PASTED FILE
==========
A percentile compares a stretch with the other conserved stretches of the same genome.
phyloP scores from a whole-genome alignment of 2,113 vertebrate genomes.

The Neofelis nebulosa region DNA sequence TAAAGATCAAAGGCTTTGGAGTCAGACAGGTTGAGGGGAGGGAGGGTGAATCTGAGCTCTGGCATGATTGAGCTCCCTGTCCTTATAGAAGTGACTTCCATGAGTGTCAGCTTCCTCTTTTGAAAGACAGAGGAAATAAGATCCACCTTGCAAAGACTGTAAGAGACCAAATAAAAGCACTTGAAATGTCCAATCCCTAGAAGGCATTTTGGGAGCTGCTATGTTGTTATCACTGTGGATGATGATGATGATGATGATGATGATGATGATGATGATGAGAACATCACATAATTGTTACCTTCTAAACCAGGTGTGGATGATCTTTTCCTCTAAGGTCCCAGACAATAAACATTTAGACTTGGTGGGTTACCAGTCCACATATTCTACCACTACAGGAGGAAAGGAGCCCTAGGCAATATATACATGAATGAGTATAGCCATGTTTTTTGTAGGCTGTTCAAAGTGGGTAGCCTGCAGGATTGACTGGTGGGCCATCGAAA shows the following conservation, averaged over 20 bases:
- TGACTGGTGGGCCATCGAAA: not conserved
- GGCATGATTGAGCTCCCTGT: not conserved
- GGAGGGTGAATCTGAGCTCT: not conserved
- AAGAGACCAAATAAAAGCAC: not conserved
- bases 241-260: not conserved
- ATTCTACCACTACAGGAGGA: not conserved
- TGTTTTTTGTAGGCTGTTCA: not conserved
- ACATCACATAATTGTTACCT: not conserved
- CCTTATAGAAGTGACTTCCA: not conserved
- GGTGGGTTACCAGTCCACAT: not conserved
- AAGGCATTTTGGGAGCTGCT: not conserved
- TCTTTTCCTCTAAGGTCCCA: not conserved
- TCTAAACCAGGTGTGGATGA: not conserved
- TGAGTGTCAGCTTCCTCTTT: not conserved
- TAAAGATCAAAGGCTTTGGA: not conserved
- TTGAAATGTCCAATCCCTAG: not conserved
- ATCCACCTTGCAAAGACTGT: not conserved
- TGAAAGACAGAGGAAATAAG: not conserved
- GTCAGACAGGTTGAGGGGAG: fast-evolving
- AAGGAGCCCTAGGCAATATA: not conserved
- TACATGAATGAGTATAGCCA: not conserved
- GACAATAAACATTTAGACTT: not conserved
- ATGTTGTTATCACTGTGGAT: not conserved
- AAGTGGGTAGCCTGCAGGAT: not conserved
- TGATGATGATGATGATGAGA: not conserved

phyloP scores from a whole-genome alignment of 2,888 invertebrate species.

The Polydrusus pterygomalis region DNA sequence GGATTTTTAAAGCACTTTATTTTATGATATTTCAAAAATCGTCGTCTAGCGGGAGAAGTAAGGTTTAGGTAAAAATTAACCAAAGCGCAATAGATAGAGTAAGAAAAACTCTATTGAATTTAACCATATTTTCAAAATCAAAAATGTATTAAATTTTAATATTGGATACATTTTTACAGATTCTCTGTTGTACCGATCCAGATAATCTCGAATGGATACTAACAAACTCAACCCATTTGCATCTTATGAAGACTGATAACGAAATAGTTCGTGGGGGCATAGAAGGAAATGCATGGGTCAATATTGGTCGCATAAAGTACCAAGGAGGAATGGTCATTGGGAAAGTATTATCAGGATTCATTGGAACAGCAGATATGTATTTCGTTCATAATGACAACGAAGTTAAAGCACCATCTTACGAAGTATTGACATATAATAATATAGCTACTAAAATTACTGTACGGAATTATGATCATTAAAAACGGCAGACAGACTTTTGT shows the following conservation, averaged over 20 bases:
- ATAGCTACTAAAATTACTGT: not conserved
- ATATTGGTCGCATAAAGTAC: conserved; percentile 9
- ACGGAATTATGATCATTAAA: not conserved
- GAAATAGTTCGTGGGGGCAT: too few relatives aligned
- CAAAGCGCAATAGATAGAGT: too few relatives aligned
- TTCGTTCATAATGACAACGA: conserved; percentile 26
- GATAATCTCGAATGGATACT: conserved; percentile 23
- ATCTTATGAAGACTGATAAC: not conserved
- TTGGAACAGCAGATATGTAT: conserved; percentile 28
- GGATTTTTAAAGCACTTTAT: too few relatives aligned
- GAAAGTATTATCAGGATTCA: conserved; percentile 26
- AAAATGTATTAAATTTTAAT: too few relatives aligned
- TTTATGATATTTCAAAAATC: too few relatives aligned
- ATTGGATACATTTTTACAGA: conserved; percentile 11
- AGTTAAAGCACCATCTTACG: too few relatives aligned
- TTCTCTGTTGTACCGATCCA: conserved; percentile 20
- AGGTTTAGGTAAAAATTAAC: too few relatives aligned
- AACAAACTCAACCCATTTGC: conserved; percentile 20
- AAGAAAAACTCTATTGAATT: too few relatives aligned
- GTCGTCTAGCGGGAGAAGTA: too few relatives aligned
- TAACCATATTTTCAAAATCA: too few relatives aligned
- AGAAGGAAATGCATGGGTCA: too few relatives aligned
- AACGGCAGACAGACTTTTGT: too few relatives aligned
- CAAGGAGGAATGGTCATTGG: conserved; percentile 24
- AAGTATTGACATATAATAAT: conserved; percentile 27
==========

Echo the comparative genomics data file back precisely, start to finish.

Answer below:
A percentile compares a stretch with the other conserved stretches of the same genome.
phyloP scores from a whole-genome alignment of 2,113 vertebrate genomes.

The Neofelis nebulosa region DNA sequence TAAAGATCAAAGGCTTTGGAGTCAGACAGGTTGAGGGGAGGGAGGGTGAATCTGAGCTCTGGCATGATTGAGCTCCCTGTCCTTATAGAAGTGACTTCCATGAGTGTCAGCTTCCTCTTTTGAAAGACAGAGGAAATAAGATCCACCTTGCAAAGACTGTAAGAGACCAAATAAAAGCACTTGAAATGTCCAATCCCTAGAAGGCATTTTGGGAGCTGCTATGTTGTTATCACTGTGGATGATGATGATGATGATGATGATGATGATGATGATGATGAGAACATCACATAATTGTTACCTTCTAAACCAGGTGTGGATGATCTTTTCCTCTAAGGTCCCAGACAATAAACATTTAGACTTGGTGGGTTACCAGTCCACATATTCTACCACTACAGGAGGAAAGGAGCCCTAGGCAATATATACATGAATGAGTATAGCCATGTTTTTTGTAGGCTGTTCAAAGTGGGTAGCCTGCAGGATTGACTGGTGGGCCATCGAAA shows the following conservation, averaged over 20 bases:
- TGACTGGTGGGCCATCGAAA: not conserved
- GGCATGATTGAGCTCCCTGT: not conserved
- GGAGGGTGAATCTGAGCTCT: not conserved
- AAGAGACCAAATAAAAGCAC: not conserved
- bases 241-260: not conserved
- ATTCTACCACTACAGGAGGA: not conserved
- TGTTTTTTGTAGGCTGTTCA: not conserved
- ACATCACATAATTGTTACCT: not conserved
- CCTTATAGAAGTGACTTCCA: not conserved
- GGTGGGTTACCAGTCCACAT: not conserved
- AAGGCATTTTGGGAGCTGCT: not conserved
- TCTTTTCCTCTAAGGTCCCA: not conserved
- TCTAAACCAGGTGTGGATGA: not conserved
- TGAGTGTCAGCTTCCTCTTT: not conserved
- TAAAGATCAAAGGCTTTGGA: not conserved
- TTGAAATGTCCAATCCCTAG: not conserved
- ATCCACCTTGCAAAGACTGT: not conserved
- TGAAAGACAGAGGAAATAAG: not conserved
- GTCAGACAGGTTGAGGGGAG: fast-evolving
- AAGGAGCCCTAGGCAATATA: not conserved
- TACATGAATGAGTATAGCCA: not conserved
- GACAATAAACATTTAGACTT: not conserved
- ATGTTGTTATCACTGTGGAT: not conserved
- AAGTGGGTAGCCTGCAGGAT: not conserved
- TGATGATGATGATGATGAGA: not conserved

phyloP scores from a whole-genome alignment of 2,888 invertebrate species.

The Polydrusus pterygomalis region DNA sequence GGATTTTTAAAGCACTTTATTTTATGATATTTCAAAAATCGTCGTCTAGCGGGAGAAGTAAGGTTTAGGTAAAAATTAACCAAAGCGCAATAGATAGAGTAAGAAAAACTCTATTGAATTTAACCATATTTTCAAAATCAAAAATGTATTAAATTTTAATATTGGATACATTTTTACAGATTCTCTGTTGTACCGATCCAGATAATCTCGAATGGATACTAACAAACTCAACCCATTTGCATCTTATGAAGACTGATAACGAAATAGTTCGTGGGGGCATAGAAGGAAATGCATGGGTCAATATTGGTCGCATAAAGTACCAAGGAGGAATGGTCATTGGGAAAGTATTATCAGGATTCATTGGAACAGCAGATATGTATTTCGTTCATAATGACAACGAAGTTAAAGCACCATCTTACGAAGTATTGACATATAATAATATAGCTACTAAAATTACTGTACGGAATTATGATCATTAAAAACGGCAGACAGACTTTTGT shows the following conservation, averaged over 20 bases:
- ATAGCTACTAAAATTACTGT: not conserved
- ATATTGGTCGCATAAAGTAC: conserved; percentile 9
- ACGGAATTATGATCATTAAA: not conserved
- GAAATAGTTCGTGGGGGCAT: too few relatives aligned
- CAAAGCGCAATAGATAGAGT: too few relatives aligned
- TTCGTTCATAATGACAACGA: conserved; percentile 26
- GATAATCTCGAATGGATACT: conserved; percentile 23
- ATCTTATGAAGACTGATAAC: not conserved
- TTGGAACAGCAGATATGTAT: conserved; percentile 28
- GGATTTTTAAAGCACTTTAT: too few relatives aligned
- GAAAGTATTATCAGGATTCA: conserved; percentile 26
- AAAATGTATTAAATTTTAAT: too few relatives aligned
- TTTATGATATTTCAAAAATC: too few relatives aligned
- ATTGGATACATTTTTACAGA: conserved; percentile 11
- AGTTAAAGCACCATCTTACG: too few relatives aligned
- TTCTCTGTTGTACCGATCCA: conserved; percentile 20
- AGGTTTAGGTAAAAATTAAC: too few relatives aligned
- AACAAACTCAACCCATTTGC: conserved; percentile 20
- AAGAAAAACTCTATTGAATT: too few relatives aligned
- GTCGTCTAGCGGGAGAAGTA: too few relatives aligned
- TAACCATATTTTCAAAATCA: too few relatives aligned
- AGAAGGAAATGCATGGGTCA: too few relatives aligned
- AACGGCAGACAGACTTTTGT: too few relatives aligned
- CAAGGAGGAATGGTCATTGG: conserved; percentile 24
- AAGTATTGACATATAATAAT: conserved; percentile 27